NASHVILLE — A recent study conducted by forestry researchers shows that wildfire cuts the value of timber nearly in half in the Appalachian region of Kentucky and Tennessee. The study was conducted by the University of Kentucky Department of Forestry in cooperation with the Tennessee Department of Agriculture Division of Forestry and the University of Tennessee.
According to the report, 47 percent of timber values are lost when a forest is burned by wildfire compared to what it would be if not burned at all.
“The financial losses from wildfire extend well beyond damage to individual trees,” said Dr. Jeff Stringer, professor of hardwood silviculture and forest operations at the University of Kentucky who led the study. “We found that repeated burning, a common occurrence in our region, changes the species and structure of our forests resulting in significant long-term losses.”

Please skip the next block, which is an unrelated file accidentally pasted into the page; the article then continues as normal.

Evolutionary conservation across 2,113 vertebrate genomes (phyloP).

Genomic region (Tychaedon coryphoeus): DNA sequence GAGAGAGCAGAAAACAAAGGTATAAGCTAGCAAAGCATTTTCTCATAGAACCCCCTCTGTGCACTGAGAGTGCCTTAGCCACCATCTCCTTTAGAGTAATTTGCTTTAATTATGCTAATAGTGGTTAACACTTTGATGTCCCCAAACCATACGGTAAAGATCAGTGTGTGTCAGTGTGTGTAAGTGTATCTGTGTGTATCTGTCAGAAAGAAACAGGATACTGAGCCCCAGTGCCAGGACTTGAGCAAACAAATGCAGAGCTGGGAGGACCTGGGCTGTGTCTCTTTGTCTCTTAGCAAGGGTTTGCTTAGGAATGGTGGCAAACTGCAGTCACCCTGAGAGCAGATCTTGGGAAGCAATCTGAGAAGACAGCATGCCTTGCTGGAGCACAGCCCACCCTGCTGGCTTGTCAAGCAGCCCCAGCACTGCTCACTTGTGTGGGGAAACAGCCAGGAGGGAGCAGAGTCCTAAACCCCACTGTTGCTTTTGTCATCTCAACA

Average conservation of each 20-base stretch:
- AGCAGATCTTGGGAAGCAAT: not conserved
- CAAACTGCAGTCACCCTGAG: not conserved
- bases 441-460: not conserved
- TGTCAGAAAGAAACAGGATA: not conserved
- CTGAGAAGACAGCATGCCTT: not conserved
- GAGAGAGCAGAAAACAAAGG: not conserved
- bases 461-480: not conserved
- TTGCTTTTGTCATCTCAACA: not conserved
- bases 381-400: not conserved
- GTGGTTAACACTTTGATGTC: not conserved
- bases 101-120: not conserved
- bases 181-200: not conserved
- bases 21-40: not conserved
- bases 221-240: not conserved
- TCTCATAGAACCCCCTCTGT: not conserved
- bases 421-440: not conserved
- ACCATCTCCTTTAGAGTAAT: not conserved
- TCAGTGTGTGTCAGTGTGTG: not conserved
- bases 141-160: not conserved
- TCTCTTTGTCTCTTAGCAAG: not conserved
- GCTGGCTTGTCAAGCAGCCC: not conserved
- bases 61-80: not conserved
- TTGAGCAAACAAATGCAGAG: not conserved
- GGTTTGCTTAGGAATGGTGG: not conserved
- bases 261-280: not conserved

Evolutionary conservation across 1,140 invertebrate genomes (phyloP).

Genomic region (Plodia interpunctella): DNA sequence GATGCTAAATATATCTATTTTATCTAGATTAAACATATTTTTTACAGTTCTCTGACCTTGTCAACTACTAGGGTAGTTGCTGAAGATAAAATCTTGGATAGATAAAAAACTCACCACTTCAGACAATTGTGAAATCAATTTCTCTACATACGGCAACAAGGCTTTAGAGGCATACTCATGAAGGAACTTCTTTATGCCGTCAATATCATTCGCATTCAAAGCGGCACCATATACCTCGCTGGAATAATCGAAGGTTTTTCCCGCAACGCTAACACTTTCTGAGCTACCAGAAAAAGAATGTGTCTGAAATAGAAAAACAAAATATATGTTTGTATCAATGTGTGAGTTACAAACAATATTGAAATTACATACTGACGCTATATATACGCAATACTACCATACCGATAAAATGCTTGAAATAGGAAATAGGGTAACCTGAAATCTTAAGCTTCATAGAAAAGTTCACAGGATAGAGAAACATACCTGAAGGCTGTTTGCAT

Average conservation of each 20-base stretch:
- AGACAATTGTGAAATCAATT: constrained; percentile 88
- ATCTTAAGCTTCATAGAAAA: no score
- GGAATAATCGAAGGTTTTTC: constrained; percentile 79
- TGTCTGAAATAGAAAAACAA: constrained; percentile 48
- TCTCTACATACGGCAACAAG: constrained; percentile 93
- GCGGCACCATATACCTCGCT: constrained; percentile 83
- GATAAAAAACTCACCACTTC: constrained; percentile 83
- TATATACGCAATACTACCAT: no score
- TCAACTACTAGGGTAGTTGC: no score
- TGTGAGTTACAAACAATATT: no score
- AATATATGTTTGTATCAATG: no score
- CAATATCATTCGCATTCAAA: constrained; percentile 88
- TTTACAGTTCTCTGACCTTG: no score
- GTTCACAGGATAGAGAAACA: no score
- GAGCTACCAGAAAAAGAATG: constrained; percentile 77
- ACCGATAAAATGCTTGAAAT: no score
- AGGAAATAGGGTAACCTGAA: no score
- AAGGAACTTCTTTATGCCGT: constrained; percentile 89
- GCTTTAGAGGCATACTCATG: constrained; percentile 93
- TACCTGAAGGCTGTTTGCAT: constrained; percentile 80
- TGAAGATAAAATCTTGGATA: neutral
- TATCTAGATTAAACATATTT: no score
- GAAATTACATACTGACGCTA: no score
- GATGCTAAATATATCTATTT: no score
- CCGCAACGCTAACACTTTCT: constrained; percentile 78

An average of more than 18,000 forested acres per year was burned by wildfire over the past 10 years in Tennessee. Based on the study, this burning caused an average annual loss of between $2.5 million and $10.4 million in timber value of our forests. Continued burning at this rate will increase losses as acres are re-burned and contribute to a steady loss of value.
About 90 percent of wildfires in Tennessee are caused by human activity, predominantly by escaped debris burns and arson. The Division of Forestry requires a burn permit to conduct a debris burn of leaves and brush where local ordinances do not exist through May 15. The free permit can be obtained online at www.burnsafetn.org or by calling your local forestry office. If you suspect arson activity in your area, please call the arson hotline at 800-762-3017.